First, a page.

Interserve director departs

12 February 2019 | By Neil Gerrard

Interserve director Dougie Sutherland is to leave the business from the end of this month and will step down from the board immediately, the company has announced.

Sutherland is managing director of Interserve’s developments division. No reason for his departure has been given.

It follows a call last week by one of Interserve’s major shareholders, Coltrane Master Fund, for eight of directors, including Sutherland, to be removed.

In a ‘requisition notice’, the company said that in addition to Sutherland, it wanted to see the removal of chairman Glyn Barker, chief financial officer Mark Whiteling, and non-executive directors Russell King, Anne Fahy, Nick Salmon, Gareth Edwards, and Nicholas Pollard.

However, it continues to support Debbie White in her role as chief executive.

Barker said: "Dougie joined the board of directors in January 2011. I would like to thank Dougie for his dedication to Interserve and especially his recent contribution to our business transformation programme 'Fit for Growth' integrating the Developments business into Support Services, the integration of the UK and International Construction businesses and the sale of a number of investments and businesses."

White said: "I would like to thank Dougie for his contribution to Interserve over the last 12 years and particularly for his support during the last 18 months, during which time he has led a range of initiatives and changes which will contribute to our future success."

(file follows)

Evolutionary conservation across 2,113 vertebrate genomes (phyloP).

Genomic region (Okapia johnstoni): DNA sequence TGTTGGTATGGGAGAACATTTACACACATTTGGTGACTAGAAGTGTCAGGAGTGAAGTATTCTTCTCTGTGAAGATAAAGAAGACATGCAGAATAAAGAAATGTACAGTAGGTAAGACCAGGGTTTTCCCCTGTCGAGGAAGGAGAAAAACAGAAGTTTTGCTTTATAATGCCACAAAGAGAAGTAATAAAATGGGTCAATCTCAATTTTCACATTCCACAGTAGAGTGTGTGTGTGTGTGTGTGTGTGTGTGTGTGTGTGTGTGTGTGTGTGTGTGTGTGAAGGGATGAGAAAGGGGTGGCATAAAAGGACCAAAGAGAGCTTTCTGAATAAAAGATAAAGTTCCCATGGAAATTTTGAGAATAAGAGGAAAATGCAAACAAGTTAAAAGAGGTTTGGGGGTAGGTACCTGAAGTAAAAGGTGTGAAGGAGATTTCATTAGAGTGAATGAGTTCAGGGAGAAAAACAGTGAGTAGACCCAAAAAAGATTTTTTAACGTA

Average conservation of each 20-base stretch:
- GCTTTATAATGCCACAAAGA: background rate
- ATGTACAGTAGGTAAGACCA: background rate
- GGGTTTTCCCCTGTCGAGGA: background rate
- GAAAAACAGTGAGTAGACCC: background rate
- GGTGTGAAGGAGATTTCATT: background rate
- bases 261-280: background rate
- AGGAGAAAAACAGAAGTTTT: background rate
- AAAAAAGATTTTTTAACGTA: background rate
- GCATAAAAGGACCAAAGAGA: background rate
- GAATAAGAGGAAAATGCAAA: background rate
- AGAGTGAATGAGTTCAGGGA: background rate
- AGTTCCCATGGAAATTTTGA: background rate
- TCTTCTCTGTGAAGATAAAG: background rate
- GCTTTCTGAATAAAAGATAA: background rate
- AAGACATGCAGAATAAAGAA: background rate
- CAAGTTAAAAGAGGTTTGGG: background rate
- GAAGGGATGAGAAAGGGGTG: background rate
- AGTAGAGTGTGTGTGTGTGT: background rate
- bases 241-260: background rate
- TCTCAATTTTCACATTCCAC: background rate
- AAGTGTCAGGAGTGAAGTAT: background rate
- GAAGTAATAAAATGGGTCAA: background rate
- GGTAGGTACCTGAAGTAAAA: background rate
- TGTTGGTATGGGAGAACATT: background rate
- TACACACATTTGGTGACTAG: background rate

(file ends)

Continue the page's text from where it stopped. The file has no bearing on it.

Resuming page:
And Sutherland added: "I have enjoyed working for Interserve and while I am leaving the company I am pleased to have contributed to the 'Fit for Growth' programme which I am sure will be a foundation for the future success of the company."

Last week, Interserve agreed a plan with its lenders that will see it reduce its net debt to from around £650m to £275m by issuing £480m of new equity to its creditors.

A total of £350m of existing debt will be allocated to Interserve’s profit-making RMD Kwikform arm, which will remain part of the group. The maturity of the debt will be extended to 2023.

Existing lenders will also provide an additional £75m of new liquidity to Interserve through the provision of a new debt facility with a maturity of 2022.

The deal leaves lenders with control of 97.5% of the company and the finalised plan is expected to be launched within the next few weeks, subject to approval from Interserve’s shareholders.

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